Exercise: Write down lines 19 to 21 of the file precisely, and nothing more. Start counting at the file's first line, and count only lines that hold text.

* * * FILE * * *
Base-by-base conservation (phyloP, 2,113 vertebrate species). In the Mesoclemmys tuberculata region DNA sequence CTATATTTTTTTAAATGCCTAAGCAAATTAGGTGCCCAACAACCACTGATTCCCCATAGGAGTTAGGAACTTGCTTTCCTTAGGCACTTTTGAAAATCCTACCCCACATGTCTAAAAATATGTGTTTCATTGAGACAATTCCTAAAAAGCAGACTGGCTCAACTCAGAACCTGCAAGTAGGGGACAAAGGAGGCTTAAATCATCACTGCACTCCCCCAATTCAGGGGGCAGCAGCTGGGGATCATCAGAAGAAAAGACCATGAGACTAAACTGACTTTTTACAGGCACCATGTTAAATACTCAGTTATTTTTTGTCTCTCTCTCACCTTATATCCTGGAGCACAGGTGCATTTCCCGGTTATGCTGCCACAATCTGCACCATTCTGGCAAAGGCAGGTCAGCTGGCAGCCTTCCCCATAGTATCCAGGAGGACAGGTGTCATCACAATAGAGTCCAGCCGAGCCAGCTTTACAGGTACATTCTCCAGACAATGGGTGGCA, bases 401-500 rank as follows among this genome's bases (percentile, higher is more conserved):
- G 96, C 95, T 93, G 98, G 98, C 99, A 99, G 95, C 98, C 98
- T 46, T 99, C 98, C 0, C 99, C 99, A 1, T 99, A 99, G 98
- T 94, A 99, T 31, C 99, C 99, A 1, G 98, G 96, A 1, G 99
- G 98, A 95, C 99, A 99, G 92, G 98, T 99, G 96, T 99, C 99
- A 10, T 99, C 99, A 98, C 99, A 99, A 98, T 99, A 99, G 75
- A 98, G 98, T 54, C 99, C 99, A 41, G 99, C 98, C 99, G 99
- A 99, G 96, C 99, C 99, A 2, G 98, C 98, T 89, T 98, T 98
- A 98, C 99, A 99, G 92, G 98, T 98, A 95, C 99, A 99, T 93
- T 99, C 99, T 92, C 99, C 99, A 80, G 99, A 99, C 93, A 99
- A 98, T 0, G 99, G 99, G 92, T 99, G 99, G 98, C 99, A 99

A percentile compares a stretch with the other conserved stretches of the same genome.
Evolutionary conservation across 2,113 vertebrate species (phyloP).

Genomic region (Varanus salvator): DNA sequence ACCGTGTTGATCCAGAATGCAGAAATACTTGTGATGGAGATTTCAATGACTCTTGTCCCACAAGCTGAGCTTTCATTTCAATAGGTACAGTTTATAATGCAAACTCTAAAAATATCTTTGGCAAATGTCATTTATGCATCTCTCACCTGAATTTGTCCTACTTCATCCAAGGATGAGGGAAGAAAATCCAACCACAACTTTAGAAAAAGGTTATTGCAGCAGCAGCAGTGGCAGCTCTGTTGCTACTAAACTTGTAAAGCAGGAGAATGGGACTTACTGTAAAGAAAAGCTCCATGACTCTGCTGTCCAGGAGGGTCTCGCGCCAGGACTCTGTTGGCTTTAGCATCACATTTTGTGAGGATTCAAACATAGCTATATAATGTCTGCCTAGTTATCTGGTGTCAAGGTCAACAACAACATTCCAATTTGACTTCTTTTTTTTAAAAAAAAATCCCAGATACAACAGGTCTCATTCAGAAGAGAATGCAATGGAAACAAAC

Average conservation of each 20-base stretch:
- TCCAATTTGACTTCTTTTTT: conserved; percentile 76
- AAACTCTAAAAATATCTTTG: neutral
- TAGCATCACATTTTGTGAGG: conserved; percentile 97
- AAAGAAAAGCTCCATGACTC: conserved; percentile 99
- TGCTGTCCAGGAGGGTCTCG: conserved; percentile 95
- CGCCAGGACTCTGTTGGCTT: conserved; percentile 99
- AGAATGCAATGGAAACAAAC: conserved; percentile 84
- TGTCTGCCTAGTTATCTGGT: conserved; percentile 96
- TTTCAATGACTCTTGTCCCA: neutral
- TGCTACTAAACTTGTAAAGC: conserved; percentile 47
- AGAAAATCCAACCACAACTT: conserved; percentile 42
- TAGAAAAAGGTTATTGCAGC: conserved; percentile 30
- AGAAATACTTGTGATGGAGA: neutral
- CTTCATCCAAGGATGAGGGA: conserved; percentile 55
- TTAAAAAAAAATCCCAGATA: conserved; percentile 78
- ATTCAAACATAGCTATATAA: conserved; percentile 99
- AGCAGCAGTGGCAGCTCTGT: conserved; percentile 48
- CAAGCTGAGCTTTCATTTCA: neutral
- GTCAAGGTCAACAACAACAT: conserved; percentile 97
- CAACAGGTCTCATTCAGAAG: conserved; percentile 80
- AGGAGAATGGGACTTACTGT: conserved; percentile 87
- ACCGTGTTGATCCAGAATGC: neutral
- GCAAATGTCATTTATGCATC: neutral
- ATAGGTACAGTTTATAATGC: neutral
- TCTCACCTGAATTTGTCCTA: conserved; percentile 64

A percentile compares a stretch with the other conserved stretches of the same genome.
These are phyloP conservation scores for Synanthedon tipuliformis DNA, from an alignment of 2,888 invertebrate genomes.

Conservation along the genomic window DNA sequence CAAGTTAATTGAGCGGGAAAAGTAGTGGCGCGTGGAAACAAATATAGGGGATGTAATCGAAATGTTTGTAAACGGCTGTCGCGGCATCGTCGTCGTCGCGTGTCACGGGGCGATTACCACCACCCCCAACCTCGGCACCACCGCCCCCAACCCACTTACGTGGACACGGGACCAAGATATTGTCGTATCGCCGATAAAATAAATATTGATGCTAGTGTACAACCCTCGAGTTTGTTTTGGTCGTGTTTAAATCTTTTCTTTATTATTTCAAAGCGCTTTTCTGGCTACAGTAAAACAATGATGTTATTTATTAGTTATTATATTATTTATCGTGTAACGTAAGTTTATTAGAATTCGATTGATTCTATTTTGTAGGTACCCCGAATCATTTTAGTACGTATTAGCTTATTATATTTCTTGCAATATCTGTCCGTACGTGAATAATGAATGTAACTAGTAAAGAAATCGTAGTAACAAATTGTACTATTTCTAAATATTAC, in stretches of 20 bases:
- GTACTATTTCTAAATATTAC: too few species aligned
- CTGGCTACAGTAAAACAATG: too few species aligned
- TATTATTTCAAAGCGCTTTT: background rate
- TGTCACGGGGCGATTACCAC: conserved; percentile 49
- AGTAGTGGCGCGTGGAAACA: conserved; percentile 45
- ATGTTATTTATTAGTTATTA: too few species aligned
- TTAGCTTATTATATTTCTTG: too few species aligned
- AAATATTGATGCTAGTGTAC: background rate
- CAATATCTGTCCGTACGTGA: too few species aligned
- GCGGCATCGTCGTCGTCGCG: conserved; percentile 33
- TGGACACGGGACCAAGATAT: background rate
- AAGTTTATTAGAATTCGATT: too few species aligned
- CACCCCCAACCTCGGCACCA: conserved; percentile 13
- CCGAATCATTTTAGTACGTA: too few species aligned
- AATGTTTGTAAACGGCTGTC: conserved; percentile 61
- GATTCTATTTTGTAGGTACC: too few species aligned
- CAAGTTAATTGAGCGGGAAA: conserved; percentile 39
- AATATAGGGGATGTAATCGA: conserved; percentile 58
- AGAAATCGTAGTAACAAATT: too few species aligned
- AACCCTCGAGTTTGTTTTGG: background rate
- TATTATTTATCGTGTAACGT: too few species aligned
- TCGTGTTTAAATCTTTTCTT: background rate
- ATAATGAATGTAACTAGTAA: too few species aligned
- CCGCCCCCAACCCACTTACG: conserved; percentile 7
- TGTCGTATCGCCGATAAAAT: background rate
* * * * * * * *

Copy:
- AAAGAAAAGCTCCATGACTC: conserved; percentile 99
- TGCTGTCCAGGAGGGTCTCG: conserved; percentile 95
- CGCCAGGACTCTGTTGGCTT: conserved; percentile 99